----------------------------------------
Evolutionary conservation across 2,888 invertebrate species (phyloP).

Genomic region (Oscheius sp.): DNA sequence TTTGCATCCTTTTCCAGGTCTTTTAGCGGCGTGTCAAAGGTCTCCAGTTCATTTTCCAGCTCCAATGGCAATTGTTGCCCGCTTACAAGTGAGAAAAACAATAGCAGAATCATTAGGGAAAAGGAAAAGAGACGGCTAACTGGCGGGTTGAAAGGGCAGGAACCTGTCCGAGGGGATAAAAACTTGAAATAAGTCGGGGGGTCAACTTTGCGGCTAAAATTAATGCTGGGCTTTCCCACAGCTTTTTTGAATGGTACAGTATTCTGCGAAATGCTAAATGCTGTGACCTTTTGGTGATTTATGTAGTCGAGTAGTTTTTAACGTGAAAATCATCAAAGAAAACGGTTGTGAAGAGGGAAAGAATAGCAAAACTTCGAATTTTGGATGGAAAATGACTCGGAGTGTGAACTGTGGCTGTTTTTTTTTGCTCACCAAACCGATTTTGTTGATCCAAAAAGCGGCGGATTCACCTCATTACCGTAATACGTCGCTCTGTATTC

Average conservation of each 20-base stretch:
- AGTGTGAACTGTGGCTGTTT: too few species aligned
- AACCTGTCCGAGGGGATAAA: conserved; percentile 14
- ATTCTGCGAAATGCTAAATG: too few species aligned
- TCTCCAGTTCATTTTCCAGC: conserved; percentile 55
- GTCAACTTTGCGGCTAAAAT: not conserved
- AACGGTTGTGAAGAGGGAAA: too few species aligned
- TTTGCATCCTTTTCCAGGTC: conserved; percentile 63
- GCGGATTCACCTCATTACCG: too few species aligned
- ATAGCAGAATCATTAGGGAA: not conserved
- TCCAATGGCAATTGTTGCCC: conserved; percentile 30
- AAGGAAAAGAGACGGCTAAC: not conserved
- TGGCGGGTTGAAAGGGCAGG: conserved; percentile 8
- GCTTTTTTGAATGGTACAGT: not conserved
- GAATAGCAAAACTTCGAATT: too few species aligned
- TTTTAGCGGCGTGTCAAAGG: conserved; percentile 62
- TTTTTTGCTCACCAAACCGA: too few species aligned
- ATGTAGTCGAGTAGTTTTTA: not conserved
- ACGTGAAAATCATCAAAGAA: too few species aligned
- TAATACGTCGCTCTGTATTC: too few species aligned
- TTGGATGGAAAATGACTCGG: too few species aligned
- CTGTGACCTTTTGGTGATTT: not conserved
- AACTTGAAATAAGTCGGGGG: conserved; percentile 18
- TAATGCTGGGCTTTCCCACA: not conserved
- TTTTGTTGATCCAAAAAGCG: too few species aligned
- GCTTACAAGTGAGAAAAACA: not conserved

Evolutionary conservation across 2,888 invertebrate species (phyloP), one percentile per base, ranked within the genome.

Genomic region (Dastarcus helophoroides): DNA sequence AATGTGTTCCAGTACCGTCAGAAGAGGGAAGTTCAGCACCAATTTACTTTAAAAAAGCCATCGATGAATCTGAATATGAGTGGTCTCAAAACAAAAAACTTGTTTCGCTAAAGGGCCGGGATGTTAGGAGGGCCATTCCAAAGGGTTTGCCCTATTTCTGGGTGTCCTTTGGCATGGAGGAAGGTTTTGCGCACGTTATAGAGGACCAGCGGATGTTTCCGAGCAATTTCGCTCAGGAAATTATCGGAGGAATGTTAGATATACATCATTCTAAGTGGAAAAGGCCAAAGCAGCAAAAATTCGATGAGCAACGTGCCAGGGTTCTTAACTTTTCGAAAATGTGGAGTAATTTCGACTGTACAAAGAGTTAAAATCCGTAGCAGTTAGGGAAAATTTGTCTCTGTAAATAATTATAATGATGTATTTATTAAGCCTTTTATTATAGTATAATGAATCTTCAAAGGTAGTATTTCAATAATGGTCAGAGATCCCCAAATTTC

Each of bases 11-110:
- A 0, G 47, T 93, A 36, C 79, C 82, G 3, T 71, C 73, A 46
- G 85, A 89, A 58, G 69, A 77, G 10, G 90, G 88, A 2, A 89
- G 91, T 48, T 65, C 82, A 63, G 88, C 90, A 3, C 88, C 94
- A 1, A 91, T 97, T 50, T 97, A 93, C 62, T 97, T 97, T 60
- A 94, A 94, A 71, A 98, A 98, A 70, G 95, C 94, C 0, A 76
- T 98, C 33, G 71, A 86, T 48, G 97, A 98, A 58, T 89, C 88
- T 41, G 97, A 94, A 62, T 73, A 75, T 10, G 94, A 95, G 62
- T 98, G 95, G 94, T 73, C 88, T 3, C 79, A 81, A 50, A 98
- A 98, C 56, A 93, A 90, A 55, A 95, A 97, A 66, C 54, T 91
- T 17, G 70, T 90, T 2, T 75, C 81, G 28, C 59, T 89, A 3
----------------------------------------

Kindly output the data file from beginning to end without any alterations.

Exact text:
Evolutionary conservation across 2,888 invertebrate species (phyloP).

Genomic region (Oscheius sp.): DNA sequence TTTGCATCCTTTTCCAGGTCTTTTAGCGGCGTGTCAAAGGTCTCCAGTTCATTTTCCAGCTCCAATGGCAATTGTTGCCCGCTTACAAGTGAGAAAAACAATAGCAGAATCATTAGGGAAAAGGAAAAGAGACGGCTAACTGGCGGGTTGAAAGGGCAGGAACCTGTCCGAGGGGATAAAAACTTGAAATAAGTCGGGGGGTCAACTTTGCGGCTAAAATTAATGCTGGGCTTTCCCACAGCTTTTTTGAATGGTACAGTATTCTGCGAAATGCTAAATGCTGTGACCTTTTGGTGATTTATGTAGTCGAGTAGTTTTTAACGTGAAAATCATCAAAGAAAACGGTTGTGAAGAGGGAAAGAATAGCAAAACTTCGAATTTTGGATGGAAAATGACTCGGAGTGTGAACTGTGGCTGTTTTTTTTTGCTCACCAAACCGATTTTGTTGATCCAAAAAGCGGCGGATTCACCTCATTACCGTAATACGTCGCTCTGTATTC

Average conservation of each 20-base stretch:
- AGTGTGAACTGTGGCTGTTT: too few species aligned
- AACCTGTCCGAGGGGATAAA: conserved; percentile 14
- ATTCTGCGAAATGCTAAATG: too few species aligned
- TCTCCAGTTCATTTTCCAGC: conserved; percentile 55
- GTCAACTTTGCGGCTAAAAT: not conserved
- AACGGTTGTGAAGAGGGAAA: too few species aligned
- TTTGCATCCTTTTCCAGGTC: conserved; percentile 63
- GCGGATTCACCTCATTACCG: too few species aligned
- ATAGCAGAATCATTAGGGAA: not conserved
- TCCAATGGCAATTGTTGCCC: conserved; percentile 30
- AAGGAAAAGAGACGGCTAAC: not conserved
- TGGCGGGTTGAAAGGGCAGG: conserved; percentile 8
- GCTTTTTTGAATGGTACAGT: not conserved
- GAATAGCAAAACTTCGAATT: too few species aligned
- TTTTAGCGGCGTGTCAAAGG: conserved; percentile 62
- TTTTTTGCTCACCAAACCGA: too few species aligned
- ATGTAGTCGAGTAGTTTTTA: not conserved
- ACGTGAAAATCATCAAAGAA: too few species aligned
- TAATACGTCGCTCTGTATTC: too few species aligned
- TTGGATGGAAAATGACTCGG: too few species aligned
- CTGTGACCTTTTGGTGATTT: not conserved
- AACTTGAAATAAGTCGGGGG: conserved; percentile 18
- TAATGCTGGGCTTTCCCACA: not conserved
- TTTTGTTGATCCAAAAAGCG: too few species aligned
- GCTTACAAGTGAGAAAAACA: not conserved

Evolutionary conservation across 2,888 invertebrate species (phyloP), one percentile per base, ranked within the genome.

Genomic region (Dastarcus helophoroides): DNA sequence AATGTGTTCCAGTACCGTCAGAAGAGGGAAGTTCAGCACCAATTTACTTTAAAAAAGCCATCGATGAATCTGAATATGAGTGGTCTCAAAACAAAAAACTTGTTTCGCTAAAGGGCCGGGATGTTAGGAGGGCCATTCCAAAGGGTTTGCCCTATTTCTGGGTGTCCTTTGGCATGGAGGAAGGTTTTGCGCACGTTATAGAGGACCAGCGGATGTTTCCGAGCAATTTCGCTCAGGAAATTATCGGAGGAATGTTAGATATACATCATTCTAAGTGGAAAAGGCCAAAGCAGCAAAAATTCGATGAGCAACGTGCCAGGGTTCTTAACTTTTCGAAAATGTGGAGTAATTTCGACTGTACAAAGAGTTAAAATCCGTAGCAGTTAGGGAAAATTTGTCTCTGTAAATAATTATAATGATGTATTTATTAAGCCTTTTATTATAGTATAATGAATCTTCAAAGGTAGTATTTCAATAATGGTCAGAGATCCCCAAATTTC

Each of bases 11-110:
- A 0, G 47, T 93, A 36, C 79, C 82, G 3, T 71, C 73, A 46
- G 85, A 89, A 58, G 69, A 77, G 10, G 90, G 88, A 2, A 89
- G 91, T 48, T 65, C 82, A 63, G 88, C 90, A 3, C 88, C 94
- A 1, A 91, T 97, T 50, T 97, A 93, C 62, T 97, T 97, T 60
- A 94, A 94, A 71, A 98, A 98, A 70, G 95, C 94, C 0, A 76
- T 98, C 33, G 71, A 86, T 48, G 97, A 98, A 58, T 89, C 88
- T 41, G 97, A 94, A 62, T 73, A 75, T 10, G 94, A 95, G 62
- T 98, G 95, G 94, T 73, C 88, T 3, C 79, A 81, A 50, A 98
- A 98, C 56, A 93, A 90, A 55, A 95, A 97, A 66, C 54, T 91
- T 17, G 70, T 90, T 2, T 75, C 81, G 28, C 59, T 89, A 3